Recent content by FredMadison

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    Continuous resolution of identity in a discrete Hilbert-space

    In a Hilbert-space whose dimensionality is either finite or countably infinite, we have the discrete resolution of identity \sum_n |n\rangle \langle n| = 1 In many cases, for example to obtain the wavefunctions of the discrete states, one employs the continuous form of the resolution...
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    Residue of Dirac delta function?

    Thanks for your replies, I have not had time yet to look into this more. I still think it's an interesting question, but my original motivation for it has disappeared, since I realized that a contour integral around a delta-function singularity will give 0, by simply looking at the definition of...
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    Residue of Dirac delta function?

    Does the Dirac delta have a residue? It seems like it might, but I don't know how to attack it, since I really know very little about distributions. For example, the Dirac delta does not have a Laurent-expansion, so how would you define its residue?
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    Atomic many-electron configurations and the use of the orbital quantum number

    Ok, got it, this is what I suspected. Thanks a lot!
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    Atomic many-electron configurations and the use of the orbital quantum number

    Hi, For single-electron atomic systems, the electron can be specified by four quantum numbers n, l, m_l, m_s (principal, orbital, z-orbital, z-spin). The orbital quantum numbers are well defined since the problem is spherically symmetric. However, for many-electron systems, the spherical...
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    Virtual Photons over Large Distances

    Bill_K: Good point. I try to keep myself from thinking about of what "really" exists. This allows me to sleep fairly well.
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    Virtual Photons over Large Distances

    I think one should not take the virtual particles too literally. Terms that look like intermediate particles (propagators) show up in the perturbation expansion of the interaction between two interacting external particles. However, their energies are allowed to take any value, not just those...
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    Physical meaning of the Feynman slash

    The Feynman slash \slashed{a}=\gamma^\mu a_\mu maps a four-vector a to its Clifford algebra-representation. This is a linear combination of the gamma matrices with the components of a acting as expansion coefficients. What physical significance does this new object have? The gamma...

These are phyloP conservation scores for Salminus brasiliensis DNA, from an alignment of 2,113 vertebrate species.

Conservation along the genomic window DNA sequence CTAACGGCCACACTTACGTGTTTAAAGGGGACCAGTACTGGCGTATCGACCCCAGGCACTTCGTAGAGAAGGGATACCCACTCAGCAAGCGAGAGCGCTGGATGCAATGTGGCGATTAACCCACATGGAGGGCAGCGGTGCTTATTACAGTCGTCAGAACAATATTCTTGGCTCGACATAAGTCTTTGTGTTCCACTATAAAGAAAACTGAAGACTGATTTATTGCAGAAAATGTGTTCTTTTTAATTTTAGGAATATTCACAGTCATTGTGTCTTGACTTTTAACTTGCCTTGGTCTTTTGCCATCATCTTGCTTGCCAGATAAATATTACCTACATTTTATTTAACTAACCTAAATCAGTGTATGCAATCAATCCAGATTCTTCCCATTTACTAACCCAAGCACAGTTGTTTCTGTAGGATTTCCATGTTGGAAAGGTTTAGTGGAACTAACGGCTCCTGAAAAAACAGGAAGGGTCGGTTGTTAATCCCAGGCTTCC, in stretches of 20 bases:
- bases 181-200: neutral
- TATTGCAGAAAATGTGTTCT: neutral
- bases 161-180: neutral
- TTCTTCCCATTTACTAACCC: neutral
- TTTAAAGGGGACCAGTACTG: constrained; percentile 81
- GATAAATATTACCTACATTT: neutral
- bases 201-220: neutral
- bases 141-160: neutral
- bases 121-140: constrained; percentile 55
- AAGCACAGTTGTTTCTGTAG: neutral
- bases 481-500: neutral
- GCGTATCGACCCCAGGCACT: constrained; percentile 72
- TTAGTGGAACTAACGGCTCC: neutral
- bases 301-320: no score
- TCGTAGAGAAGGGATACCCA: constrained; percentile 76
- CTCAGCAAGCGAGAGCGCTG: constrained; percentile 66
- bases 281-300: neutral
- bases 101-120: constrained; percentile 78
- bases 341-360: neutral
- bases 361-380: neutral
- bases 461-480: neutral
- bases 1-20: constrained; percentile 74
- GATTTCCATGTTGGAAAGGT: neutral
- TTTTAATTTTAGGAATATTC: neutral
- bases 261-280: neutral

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    What is meant by saying that the Goldstone-bosons are eaten by gauge bosons?

    Ok, I think I see how this works. Very clear answers, thank you!
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    What is meant by saying that the Goldstone-bosons are eaten by gauge bosons?

    What is meant by saying that the Goldstone-bosons are "eaten" by gauge bosons? I've seen this statement all over, but can't find a good explanation of what this actually means. Anyone care to shed some light?
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    Electrostatic energy in annihilation process

    K^2: What do you mean by "at a distance"? Do I understand you correctly like this: * Prior to any electron/positron annihilation, a positronium bound system forms. * This formation releases radiation. * After formation, annihilation occurs, and the particles are effectively at rest...
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    Electrostatic energy in annihilation process

    Yes, that's true, but there are higher-order diagrams contributing in which one or more photons are exchanged before annihilation. So theory can take into account the Coulomb interaction, but the question is whether the energy shows up in experiments.
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    Electrostatic energy in annihilation process

    Yes, but that doesn't really answer my question. I mean, if the energy balance of a process is out of order, it seems to me that the physics community would be well aware of it, trying to find a solution. Since this debate obviously doesn't exist, I imagine that the person who told me is...
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    Electrostatic energy in annihilation process

    When an electron and a positron annihilate, they typically produce two gamma rays, each of energy mc^2 plus whatever kinetic energy available before annihilation. I was recently told that it is an experimental fact that the electrostatic energy between the electron and the positron does NOT...
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    Are point-particles real ?

    Thank you humanino for that answer. I'll have to think about it for a while. Of course, you're right about the momentum-position stuff! Got a little mixed up in the old head...
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